Do I have a hope? Have I made the Lord Jesus Christ holy within me? Then the conferences and books will be a little more useful. Do I seek to be always as ready as possible to explain that hope? Tactics are good, but there are also people. You can make fun of the fact that Reformed Christians dress well for Church, but people matter more. People who are hurting, people who have experienced deep pain. There are people made in the image of God, and yearn for Him even though they run from Him. Just read Augustine’s Confessions. Does the depth of my hope in Jesus Christ run deeper than all the pain in the world? Then I will be ready to roll with the punches, to face the challenges of adapting to new scenarios and quickly changing situations.
This is the reason I desire to enter ordained ministry. I want to share a vision of Jesus Christ with the world around me. This is a vision that comes from the Word. I have had to wrestle with the pain and heartache I see in the world and in the Church. I still do. I grew up in a cross-over setting between the mission field and the established Church. My family worked with our Dad and Mom and a handful of Punjabi and Dutch Christians to establish a church plant in North-West Toronto. It has always struck me that this is the Church. It is the Church to sing both Punjabi and English songs and to always be reaching out to those who need Jesus Christ. It is the Church to face criticism and mockery and apathy, and to fight back with a vision of Jesus Christ that is able to save everyone. It is the Church to wrestle with internal struggles and be captured by a vision of Christ who saves and transforms. No Church is ever truly established until we find ourselves in perfection in heaven. Yes, it extends from generation to generation, but its arms are always reaching out into the world. I have never seen the point of a false dichotomy between raising covenant children and sharing the gospel. The two always support each other. The task of the church has many arms.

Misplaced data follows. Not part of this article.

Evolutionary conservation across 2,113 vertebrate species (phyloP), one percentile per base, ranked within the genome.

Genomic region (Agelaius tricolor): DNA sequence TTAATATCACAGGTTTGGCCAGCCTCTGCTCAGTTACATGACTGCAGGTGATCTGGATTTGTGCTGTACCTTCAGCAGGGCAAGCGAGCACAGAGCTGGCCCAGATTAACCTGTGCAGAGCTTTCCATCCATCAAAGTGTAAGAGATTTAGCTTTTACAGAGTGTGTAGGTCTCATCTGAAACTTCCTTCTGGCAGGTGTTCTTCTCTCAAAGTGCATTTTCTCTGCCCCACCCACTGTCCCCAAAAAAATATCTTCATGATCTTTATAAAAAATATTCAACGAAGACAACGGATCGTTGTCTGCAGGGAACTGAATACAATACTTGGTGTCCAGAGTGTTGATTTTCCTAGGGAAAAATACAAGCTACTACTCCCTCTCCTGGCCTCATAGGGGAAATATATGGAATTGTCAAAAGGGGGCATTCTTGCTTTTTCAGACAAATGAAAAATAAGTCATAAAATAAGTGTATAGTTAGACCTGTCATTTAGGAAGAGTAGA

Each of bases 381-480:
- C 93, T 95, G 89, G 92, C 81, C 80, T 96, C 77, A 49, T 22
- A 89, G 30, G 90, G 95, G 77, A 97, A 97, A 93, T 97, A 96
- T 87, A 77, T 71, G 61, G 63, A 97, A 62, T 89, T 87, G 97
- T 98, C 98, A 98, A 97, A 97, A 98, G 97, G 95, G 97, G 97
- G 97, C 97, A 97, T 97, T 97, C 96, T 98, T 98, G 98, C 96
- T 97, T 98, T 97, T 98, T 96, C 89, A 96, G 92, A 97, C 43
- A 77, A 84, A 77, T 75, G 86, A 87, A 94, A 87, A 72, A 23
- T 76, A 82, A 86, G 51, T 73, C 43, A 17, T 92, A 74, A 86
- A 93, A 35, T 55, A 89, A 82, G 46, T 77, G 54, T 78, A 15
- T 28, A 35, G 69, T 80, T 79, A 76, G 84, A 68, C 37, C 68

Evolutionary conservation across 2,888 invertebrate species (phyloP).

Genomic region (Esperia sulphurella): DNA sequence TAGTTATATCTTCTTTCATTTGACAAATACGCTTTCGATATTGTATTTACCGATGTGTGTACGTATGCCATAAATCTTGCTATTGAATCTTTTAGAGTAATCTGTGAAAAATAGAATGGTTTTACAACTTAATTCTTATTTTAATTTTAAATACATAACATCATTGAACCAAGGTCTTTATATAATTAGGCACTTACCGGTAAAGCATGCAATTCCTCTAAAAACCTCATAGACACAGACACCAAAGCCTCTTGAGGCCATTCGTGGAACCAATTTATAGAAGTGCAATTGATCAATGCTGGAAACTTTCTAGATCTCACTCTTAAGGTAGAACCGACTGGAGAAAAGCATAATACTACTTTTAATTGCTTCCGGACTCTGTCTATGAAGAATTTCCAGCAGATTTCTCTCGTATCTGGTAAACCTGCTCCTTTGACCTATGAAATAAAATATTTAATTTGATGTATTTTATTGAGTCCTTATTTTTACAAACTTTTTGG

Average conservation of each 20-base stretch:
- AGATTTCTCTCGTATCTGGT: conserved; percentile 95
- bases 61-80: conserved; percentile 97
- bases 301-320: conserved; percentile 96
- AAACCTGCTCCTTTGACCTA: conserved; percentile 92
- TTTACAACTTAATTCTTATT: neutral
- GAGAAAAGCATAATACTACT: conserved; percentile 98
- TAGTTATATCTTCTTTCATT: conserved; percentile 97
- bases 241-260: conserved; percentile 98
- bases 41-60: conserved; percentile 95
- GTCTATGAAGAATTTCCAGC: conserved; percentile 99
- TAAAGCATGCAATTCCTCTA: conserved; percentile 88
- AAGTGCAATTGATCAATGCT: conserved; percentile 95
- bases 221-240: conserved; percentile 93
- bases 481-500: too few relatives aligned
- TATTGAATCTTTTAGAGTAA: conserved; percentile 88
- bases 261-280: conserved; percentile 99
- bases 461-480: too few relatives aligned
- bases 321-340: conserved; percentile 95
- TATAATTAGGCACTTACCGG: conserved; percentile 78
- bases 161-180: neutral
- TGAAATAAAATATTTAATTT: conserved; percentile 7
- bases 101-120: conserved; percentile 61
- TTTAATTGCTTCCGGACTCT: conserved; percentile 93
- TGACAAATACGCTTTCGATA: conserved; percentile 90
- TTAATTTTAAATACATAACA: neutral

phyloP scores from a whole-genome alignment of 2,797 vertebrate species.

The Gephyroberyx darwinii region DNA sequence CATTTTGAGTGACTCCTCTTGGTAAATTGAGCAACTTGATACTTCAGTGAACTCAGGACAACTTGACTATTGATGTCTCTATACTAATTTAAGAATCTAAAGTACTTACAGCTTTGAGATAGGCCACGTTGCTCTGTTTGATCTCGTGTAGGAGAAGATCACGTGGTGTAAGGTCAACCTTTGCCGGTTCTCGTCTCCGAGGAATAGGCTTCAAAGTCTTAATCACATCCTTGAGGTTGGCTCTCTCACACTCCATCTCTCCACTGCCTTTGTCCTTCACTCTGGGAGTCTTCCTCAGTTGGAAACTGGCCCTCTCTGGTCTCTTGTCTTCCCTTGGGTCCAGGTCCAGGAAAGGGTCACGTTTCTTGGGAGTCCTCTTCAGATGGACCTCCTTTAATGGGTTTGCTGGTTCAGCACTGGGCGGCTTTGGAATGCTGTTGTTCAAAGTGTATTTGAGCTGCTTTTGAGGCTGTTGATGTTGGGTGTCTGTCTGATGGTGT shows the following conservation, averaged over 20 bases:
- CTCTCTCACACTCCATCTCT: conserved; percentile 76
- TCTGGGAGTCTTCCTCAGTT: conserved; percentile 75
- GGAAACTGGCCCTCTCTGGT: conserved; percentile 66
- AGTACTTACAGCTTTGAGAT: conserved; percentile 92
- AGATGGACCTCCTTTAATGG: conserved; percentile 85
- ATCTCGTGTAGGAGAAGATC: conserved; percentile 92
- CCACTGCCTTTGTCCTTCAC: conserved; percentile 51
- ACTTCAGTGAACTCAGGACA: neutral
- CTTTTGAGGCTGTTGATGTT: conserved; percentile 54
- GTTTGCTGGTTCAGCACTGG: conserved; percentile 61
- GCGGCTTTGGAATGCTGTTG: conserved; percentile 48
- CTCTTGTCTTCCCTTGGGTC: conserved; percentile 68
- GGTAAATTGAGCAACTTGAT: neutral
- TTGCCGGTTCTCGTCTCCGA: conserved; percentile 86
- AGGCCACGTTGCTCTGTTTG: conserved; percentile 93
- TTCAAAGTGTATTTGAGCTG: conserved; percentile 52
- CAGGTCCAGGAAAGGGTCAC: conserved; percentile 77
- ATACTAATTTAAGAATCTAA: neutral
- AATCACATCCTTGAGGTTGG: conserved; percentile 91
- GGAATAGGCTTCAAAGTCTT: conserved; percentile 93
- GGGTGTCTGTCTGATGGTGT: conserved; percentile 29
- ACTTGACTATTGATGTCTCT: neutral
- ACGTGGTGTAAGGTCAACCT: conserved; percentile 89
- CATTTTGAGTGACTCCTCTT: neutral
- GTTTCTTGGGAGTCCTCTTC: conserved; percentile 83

I still find terms such as established church and mission church are strange, and while I believe that the leaders in the New Testament times were strongly covenantal, they were also strongly missional. Acts 2: 38-39 brings these two things together in the call to believe in Jesus Christ. The Church is the Church and its task is to raise up young people in the fear of the Lord, but that task also has implications. If young people fear the Lord, that will blow a crater of light into a dark world. This light is not supposed to be a light under a bushel, but a light set on a hill. Their knowledge of Jesus Christ is supposed to have an impact on the world around them. The doctrine of the covenant is inherently and forever evangelistic because both are focused on Jesus Christ.
I used to make fun of the song “Shine Jesus, Shine” as a sappy contemporary ditty. I repent. I really want Jesus to shine: “But for you who fear my name, the sun of righteousness shall rise with healing in its wings.” (Mal. 4:2) I long for Him to fill this land with the Father’s glory. I want the Spirit to make our hearts blaze within us, as the nations flood with grace and mercy. I want Jesus to set us free by the truth He brings us. There is a lot of pain, and I want Jesus to break through that pain with the glorious salve of His mercy and grace. There is a lot of hatred, and I want Jesus to wage war on that hatred with the peace that comes at the cross.
I long for the Church to have a growing vision of Christ that all those around us are captured and transformed by.